The government on Thursday came down heavily on Twitter and accused it of undermining the country’s laws which aim at giving it immunity from criminal liability. In a statement, the ministry of electronics and IT (MeitY) accused Twitter of attempting to dictate terms to the government.
The government response came just after Twitter criticised the new IT guidelines, calling the Delhi Police’s stop by to its offices earlier for the duration of the week a type of ‘intimidation’ and mentioned it was concerned about the ‘potential threat to freedom of expression’.
Delhi Police personnel had earlier for the duration of the week visited Twitter’s offices in Delhi and Gurgaon. The stop by came just after the web page had tagged some tweets associated to an alleged Congress toolkit used to target the Centre more than its Covid-19 handling as ‘manipulated media’, which the government later asked it to get rid of.
“The only instance of scuttling free speech on Twitter is Twitter itself and its opaque policies, as a result of which people’s accounts are suspended and tweets deleted arbitrarily without recourse,” MeitY mentioned.
In a challenging-hitting reply, the government mentioned safeguarding free of charge speech in India is not the prerogative of “only a private, for-profit, foreign entity like Twitter, but it is the commitment of the world’s largest democracy and its robust institutions”.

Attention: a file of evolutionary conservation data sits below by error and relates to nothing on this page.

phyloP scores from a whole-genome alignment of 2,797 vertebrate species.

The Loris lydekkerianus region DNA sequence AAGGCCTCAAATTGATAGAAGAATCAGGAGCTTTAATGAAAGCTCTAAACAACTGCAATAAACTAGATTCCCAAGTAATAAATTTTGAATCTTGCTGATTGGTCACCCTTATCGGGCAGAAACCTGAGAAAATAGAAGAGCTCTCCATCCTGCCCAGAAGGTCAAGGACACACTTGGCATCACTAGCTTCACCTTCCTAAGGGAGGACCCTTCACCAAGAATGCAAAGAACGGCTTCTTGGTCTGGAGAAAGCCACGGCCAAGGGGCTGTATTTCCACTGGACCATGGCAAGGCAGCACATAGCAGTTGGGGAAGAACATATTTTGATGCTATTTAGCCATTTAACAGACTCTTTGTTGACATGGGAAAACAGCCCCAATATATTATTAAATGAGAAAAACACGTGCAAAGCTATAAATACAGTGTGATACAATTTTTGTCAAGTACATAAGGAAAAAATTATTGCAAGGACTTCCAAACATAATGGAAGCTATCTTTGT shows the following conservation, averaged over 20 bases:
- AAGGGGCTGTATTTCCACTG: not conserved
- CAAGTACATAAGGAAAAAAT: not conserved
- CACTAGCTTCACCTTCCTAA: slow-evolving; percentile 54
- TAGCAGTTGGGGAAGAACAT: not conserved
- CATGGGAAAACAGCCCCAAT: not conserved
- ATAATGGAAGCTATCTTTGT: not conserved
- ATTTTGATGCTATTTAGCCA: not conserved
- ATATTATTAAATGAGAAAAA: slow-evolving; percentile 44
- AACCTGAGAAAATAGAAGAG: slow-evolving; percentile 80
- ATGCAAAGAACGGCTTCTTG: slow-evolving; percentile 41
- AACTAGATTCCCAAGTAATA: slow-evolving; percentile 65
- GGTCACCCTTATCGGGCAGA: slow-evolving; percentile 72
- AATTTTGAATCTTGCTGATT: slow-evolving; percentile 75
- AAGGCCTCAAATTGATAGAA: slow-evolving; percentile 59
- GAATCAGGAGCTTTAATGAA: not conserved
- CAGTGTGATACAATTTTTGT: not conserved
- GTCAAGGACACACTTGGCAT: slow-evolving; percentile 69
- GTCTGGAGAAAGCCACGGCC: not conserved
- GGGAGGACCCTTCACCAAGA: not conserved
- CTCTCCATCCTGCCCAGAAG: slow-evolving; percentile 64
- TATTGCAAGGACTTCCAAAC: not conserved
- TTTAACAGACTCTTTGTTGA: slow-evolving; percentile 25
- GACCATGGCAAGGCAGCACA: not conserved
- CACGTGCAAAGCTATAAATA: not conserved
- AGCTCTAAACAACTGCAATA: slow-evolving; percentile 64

The statement also highlighted the point that Twitter representatives in India routinely claim that they have no authority and that they and the people today of India want to escalate every thing to the Twitter headquarters in the US. “The purported commitment of Twitter, to its Indian user base, thus not only sounds hollow but completely self-serving,” it mentioned.
Earlier for the duration of the day, in a statement which was vital of the new intermediary guidelines which came into force from May 26, Twitter mentioned, “Right now, we are concerned by recent events regarding our employees in India and the potential threat to freedom of expression for the people we serve. We, alongside many in civil society in India and around the world, have concerns with regards to the use of intimidation tactics by the police. Twitter is deeply committed to the people of India.”
The microblogging web page also raised issues about the compliance officer becoming made criminally liable for content on the platform, the needs for proactive monitoring and the blanket authority to seek details about its customers. The platform mentioned it represents risky overreach that is inconsistent with open, democratic principles.
Twitter has requested MeitY to publish typical operating protocols on procedural elements of compliance for public consultation and has sought a minimum 3-month extension for implementing the guidelines. “We would also like to reaffirm that Twitter continues to accept grievances from users and law enforcement via our existing grievance redressal channel available here under the new rules,” it mentioned.
This is not the initially time when the government and Twitter have sparred more than content. In February, MeitY had sent a string of letters to the social media platform asking it to get rid of hashtags/accounts/tweets associated to farmers’ protest, which according to the government, had been major to misinformation, obtaining the prospective to generate law and order issues.